The Brazilian navy and air force said they have found nine bodies in the wide search area around where the Airbus A330-200 went down. The crew of a French vessel taking part in the search has found seven bodies, military officials told reporters Sunday evening.
Air France Flight 447 disappeared over the Atlantic early June 1. The jet was en route to Paris, France, from the Brazilian city of Rio de Janeiro with 228 passengers and crew aboard.
The bodies were found floating about 1,100 kilometers (700 miles) from the Brazilian coast. Items found in the same area Saturday were confirmed to have come from the jet, including pieces of the aircraft's wing section, luggage and a leather briefcase containing an airplane ticket with a reservation code for the doomed flight, Brazilian Spokesman told CNN
Air France flight sent out 24 automated error messages about four minutes before it crashed. The messages suggest the plane may have been flying too fast or too slow through severe thunderstorms it encountered before the crash, officials said.
The exact location of the crash has not been determined, since ocean currents probably caused the bodies and debris to drift in the days since the crash. And two key pieces of evidence -- the flight data and cockpit voice recorders -- remain missing, and could lie on the ocean floor.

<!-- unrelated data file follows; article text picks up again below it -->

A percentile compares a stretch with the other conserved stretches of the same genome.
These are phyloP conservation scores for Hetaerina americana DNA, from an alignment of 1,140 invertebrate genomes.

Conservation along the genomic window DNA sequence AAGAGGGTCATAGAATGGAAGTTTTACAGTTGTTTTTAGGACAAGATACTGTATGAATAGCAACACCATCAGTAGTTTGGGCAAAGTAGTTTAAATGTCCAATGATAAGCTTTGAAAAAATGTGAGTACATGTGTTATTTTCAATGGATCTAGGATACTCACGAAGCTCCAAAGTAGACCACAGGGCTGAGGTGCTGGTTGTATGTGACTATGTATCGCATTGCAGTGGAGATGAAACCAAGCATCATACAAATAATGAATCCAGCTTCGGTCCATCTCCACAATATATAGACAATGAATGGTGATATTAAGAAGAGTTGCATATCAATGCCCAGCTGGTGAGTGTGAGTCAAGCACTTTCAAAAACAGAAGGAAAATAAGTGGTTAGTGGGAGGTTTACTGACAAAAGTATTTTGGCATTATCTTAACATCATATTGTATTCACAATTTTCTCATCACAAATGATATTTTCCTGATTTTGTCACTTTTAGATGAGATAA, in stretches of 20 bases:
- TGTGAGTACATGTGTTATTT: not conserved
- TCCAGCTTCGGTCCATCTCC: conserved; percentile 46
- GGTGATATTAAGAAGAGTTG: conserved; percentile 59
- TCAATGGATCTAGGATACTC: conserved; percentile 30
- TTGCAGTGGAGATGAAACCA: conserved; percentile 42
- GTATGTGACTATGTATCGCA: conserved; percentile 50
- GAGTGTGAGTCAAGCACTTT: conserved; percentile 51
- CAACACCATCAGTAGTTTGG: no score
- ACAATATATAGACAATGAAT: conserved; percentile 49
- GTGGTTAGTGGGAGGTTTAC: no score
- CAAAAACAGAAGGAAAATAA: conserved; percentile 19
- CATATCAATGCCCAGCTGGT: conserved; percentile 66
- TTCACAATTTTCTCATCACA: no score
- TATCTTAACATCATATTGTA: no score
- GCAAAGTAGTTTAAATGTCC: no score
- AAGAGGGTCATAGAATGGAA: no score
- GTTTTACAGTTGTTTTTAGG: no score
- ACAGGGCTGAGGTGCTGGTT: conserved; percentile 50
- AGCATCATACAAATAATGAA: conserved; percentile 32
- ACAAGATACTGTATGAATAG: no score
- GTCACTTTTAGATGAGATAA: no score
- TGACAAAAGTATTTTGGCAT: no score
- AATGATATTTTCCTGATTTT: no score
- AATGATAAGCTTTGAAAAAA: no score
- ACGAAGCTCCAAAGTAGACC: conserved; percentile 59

The part of the ocean where the debris and bodies have been found ranges between 6,000 and 8,000 meters (about 19,700 to 26,250 feet) deep. The search area covers 124,300 square kilometers (77,220 square miles), an area nearly as big as the country of Romania.
Twelve Brazilian and two French aircraft were participating, along with five Brazilian ships and one French frigate. And in Washington, a U.S. defense official told CNN that the U.S. Navy will contribute two high-tech acoustic devices to listen for emergency beacons still operating in deep water.
The "towed pinger locators," which help search for emergency beacons on downed aircraft to a maximum depth of 20,000 feet, will be placed aboard two French tugs that are part of the search efforts, the official said.
Recovery of bodies and debris is significant not only for families, but also for crash investigators, said Mary Schiavo, a former inspector general for the U.S. Department of Transportation.
"Even if they don't find anything else, they can get some very important clues from the pieces that they do find and from the human remains," she told CNN on Saturday.
She said investigators would be able to tell if there was an explosion from possible residue on the bodies or other items. Or, if water is found in the lungs of victims, investigators would know the plane went down intact, she said.
Investigators in Paris said Saturday that the
Schiavo said four minutes "was a very long time" for automated signals to be sent from the plane.
Investigators also reported that the airline had failed to replace a part as recommended by the manufacturer, Airbus.
Airbus had advised airlines to update equipment that monitors speed, known as Pitot tubes. The recommendation was a result of technological developments and improvements, an Airbus spokesman told CNN. The change was not mandatory, and the spokesman would not comment on Air France's failure to follow the advice. Source:CNN.com/world
CNN's Karl Penhaul, Richard Quest and Barbara Starr contributed to this report.